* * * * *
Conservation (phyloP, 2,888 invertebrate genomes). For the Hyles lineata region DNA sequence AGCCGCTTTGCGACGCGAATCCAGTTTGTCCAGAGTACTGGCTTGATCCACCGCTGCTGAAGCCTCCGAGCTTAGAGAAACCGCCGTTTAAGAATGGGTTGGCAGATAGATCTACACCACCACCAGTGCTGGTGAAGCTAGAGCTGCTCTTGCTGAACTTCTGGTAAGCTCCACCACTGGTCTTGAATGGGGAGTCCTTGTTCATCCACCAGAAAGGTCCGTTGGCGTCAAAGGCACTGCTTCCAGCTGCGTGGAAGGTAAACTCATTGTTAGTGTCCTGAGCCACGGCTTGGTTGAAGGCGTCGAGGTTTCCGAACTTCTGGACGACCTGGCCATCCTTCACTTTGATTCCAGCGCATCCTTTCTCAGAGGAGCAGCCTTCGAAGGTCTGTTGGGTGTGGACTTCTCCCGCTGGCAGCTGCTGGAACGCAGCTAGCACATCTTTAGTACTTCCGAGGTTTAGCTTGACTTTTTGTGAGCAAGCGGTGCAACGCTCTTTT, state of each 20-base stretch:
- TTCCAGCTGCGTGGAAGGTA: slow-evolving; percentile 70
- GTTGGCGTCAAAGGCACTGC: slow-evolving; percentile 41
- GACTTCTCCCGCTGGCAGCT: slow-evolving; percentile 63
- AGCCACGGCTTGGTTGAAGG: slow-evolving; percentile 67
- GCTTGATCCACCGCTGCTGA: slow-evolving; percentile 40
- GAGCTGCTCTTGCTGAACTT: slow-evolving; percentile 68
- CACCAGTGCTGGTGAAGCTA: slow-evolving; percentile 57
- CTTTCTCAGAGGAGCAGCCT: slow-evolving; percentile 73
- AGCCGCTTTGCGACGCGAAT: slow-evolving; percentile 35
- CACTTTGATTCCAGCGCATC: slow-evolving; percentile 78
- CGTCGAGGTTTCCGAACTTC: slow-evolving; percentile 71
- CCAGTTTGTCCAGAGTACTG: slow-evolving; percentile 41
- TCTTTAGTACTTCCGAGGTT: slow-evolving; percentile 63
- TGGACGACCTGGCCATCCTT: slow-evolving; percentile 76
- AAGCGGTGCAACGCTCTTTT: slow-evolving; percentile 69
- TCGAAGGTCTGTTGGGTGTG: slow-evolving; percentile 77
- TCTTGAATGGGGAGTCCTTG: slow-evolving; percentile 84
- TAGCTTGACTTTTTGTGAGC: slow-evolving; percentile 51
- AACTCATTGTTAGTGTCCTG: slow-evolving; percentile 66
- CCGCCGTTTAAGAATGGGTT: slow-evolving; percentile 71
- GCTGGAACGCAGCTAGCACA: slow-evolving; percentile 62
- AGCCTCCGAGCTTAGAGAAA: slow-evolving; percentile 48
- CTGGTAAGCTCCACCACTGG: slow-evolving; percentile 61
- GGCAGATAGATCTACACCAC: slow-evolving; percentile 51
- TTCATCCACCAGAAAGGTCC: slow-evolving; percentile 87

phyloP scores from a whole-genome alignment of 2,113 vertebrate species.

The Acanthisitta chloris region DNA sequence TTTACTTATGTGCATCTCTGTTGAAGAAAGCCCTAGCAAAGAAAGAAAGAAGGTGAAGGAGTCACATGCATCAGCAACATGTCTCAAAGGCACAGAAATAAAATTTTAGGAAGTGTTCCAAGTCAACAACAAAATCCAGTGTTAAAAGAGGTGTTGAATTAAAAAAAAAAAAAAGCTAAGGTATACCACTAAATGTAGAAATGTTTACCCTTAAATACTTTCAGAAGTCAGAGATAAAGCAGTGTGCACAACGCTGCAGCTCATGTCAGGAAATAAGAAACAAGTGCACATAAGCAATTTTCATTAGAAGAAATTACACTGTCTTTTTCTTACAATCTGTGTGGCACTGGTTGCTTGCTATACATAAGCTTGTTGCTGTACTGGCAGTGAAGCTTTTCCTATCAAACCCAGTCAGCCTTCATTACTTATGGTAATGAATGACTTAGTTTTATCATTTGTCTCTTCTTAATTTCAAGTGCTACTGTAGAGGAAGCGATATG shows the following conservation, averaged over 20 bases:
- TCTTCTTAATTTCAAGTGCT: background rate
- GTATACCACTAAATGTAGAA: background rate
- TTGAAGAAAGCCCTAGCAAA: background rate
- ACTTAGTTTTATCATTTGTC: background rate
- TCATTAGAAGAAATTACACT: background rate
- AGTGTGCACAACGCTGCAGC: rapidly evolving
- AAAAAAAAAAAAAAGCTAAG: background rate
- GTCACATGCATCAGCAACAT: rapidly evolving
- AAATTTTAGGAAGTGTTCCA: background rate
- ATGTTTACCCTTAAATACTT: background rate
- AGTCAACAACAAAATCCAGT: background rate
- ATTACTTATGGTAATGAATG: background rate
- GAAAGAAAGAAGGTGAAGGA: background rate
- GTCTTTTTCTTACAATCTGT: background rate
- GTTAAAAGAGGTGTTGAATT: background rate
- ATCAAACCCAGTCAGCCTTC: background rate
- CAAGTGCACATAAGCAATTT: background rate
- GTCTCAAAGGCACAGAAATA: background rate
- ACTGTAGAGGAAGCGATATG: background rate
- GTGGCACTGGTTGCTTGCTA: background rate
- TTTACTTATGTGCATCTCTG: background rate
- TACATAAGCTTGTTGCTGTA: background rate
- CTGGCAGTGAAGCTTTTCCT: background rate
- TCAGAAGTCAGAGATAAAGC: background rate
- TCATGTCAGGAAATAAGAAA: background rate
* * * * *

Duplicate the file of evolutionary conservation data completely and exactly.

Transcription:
Conservation (phyloP, 2,888 invertebrate genomes). For the Hyles lineata region DNA sequence AGCCGCTTTGCGACGCGAATCCAGTTTGTCCAGAGTACTGGCTTGATCCACCGCTGCTGAAGCCTCCGAGCTTAGAGAAACCGCCGTTTAAGAATGGGTTGGCAGATAGATCTACACCACCACCAGTGCTGGTGAAGCTAGAGCTGCTCTTGCTGAACTTCTGGTAAGCTCCACCACTGGTCTTGAATGGGGAGTCCTTGTTCATCCACCAGAAAGGTCCGTTGGCGTCAAAGGCACTGCTTCCAGCTGCGTGGAAGGTAAACTCATTGTTAGTGTCCTGAGCCACGGCTTGGTTGAAGGCGTCGAGGTTTCCGAACTTCTGGACGACCTGGCCATCCTTCACTTTGATTCCAGCGCATCCTTTCTCAGAGGAGCAGCCTTCGAAGGTCTGTTGGGTGTGGACTTCTCCCGCTGGCAGCTGCTGGAACGCAGCTAGCACATCTTTAGTACTTCCGAGGTTTAGCTTGACTTTTTGTGAGCAAGCGGTGCAACGCTCTTTT, state of each 20-base stretch:
- TTCCAGCTGCGTGGAAGGTA: slow-evolving; percentile 70
- GTTGGCGTCAAAGGCACTGC: slow-evolving; percentile 41
- GACTTCTCCCGCTGGCAGCT: slow-evolving; percentile 63
- AGCCACGGCTTGGTTGAAGG: slow-evolving; percentile 67
- GCTTGATCCACCGCTGCTGA: slow-evolving; percentile 40
- GAGCTGCTCTTGCTGAACTT: slow-evolving; percentile 68
- CACCAGTGCTGGTGAAGCTA: slow-evolving; percentile 57
- CTTTCTCAGAGGAGCAGCCT: slow-evolving; percentile 73
- AGCCGCTTTGCGACGCGAAT: slow-evolving; percentile 35
- CACTTTGATTCCAGCGCATC: slow-evolving; percentile 78
- CGTCGAGGTTTCCGAACTTC: slow-evolving; percentile 71
- CCAGTTTGTCCAGAGTACTG: slow-evolving; percentile 41
- TCTTTAGTACTTCCGAGGTT: slow-evolving; percentile 63
- TGGACGACCTGGCCATCCTT: slow-evolving; percentile 76
- AAGCGGTGCAACGCTCTTTT: slow-evolving; percentile 69
- TCGAAGGTCTGTTGGGTGTG: slow-evolving; percentile 77
- TCTTGAATGGGGAGTCCTTG: slow-evolving; percentile 84
- TAGCTTGACTTTTTGTGAGC: slow-evolving; percentile 51
- AACTCATTGTTAGTGTCCTG: slow-evolving; percentile 66
- CCGCCGTTTAAGAATGGGTT: slow-evolving; percentile 71
- GCTGGAACGCAGCTAGCACA: slow-evolving; percentile 62
- AGCCTCCGAGCTTAGAGAAA: slow-evolving; percentile 48
- CTGGTAAGCTCCACCACTGG: slow-evolving; percentile 61
- GGCAGATAGATCTACACCAC: slow-evolving; percentile 51
- TTCATCCACCAGAAAGGTCC: slow-evolving; percentile 87

phyloP scores from a whole-genome alignment of 2,113 vertebrate species.

The Acanthisitta chloris region DNA sequence TTTACTTATGTGCATCTCTGTTGAAGAAAGCCCTAGCAAAGAAAGAAAGAAGGTGAAGGAGTCACATGCATCAGCAACATGTCTCAAAGGCACAGAAATAAAATTTTAGGAAGTGTTCCAAGTCAACAACAAAATCCAGTGTTAAAAGAGGTGTTGAATTAAAAAAAAAAAAAAGCTAAGGTATACCACTAAATGTAGAAATGTTTACCCTTAAATACTTTCAGAAGTCAGAGATAAAGCAGTGTGCACAACGCTGCAGCTCATGTCAGGAAATAAGAAACAAGTGCACATAAGCAATTTTCATTAGAAGAAATTACACTGTCTTTTTCTTACAATCTGTGTGGCACTGGTTGCTTGCTATACATAAGCTTGTTGCTGTACTGGCAGTGAAGCTTTTCCTATCAAACCCAGTCAGCCTTCATTACTTATGGTAATGAATGACTTAGTTTTATCATTTGTCTCTTCTTAATTTCAAGTGCTACTGTAGAGGAAGCGATATG shows the following conservation, averaged over 20 bases:
- TCTTCTTAATTTCAAGTGCT: background rate
- GTATACCACTAAATGTAGAA: background rate
- TTGAAGAAAGCCCTAGCAAA: background rate
- ACTTAGTTTTATCATTTGTC: background rate
- TCATTAGAAGAAATTACACT: background rate
- AGTGTGCACAACGCTGCAGC: rapidly evolving
- AAAAAAAAAAAAAAGCTAAG: background rate
- GTCACATGCATCAGCAACAT: rapidly evolving
- AAATTTTAGGAAGTGTTCCA: background rate
- ATGTTTACCCTTAAATACTT: background rate
- AGTCAACAACAAAATCCAGT: background rate
- ATTACTTATGGTAATGAATG: background rate
- GAAAGAAAGAAGGTGAAGGA: background rate
- GTCTTTTTCTTACAATCTGT: background rate
- GTTAAAAGAGGTGTTGAATT: background rate
- ATCAAACCCAGTCAGCCTTC: background rate
- CAAGTGCACATAAGCAATTT: background rate
- GTCTCAAAGGCACAGAAATA: background rate
- ACTGTAGAGGAAGCGATATG: background rate
- GTGGCACTGGTTGCTTGCTA: background rate
- TTTACTTATGTGCATCTCTG: background rate
- TACATAAGCTTGTTGCTGTA: background rate
- CTGGCAGTGAAGCTTTTCCT: background rate
- TCAGAAGTCAGAGATAAAGC: background rate
- TCATGTCAGGAAATAAGAAA: background rate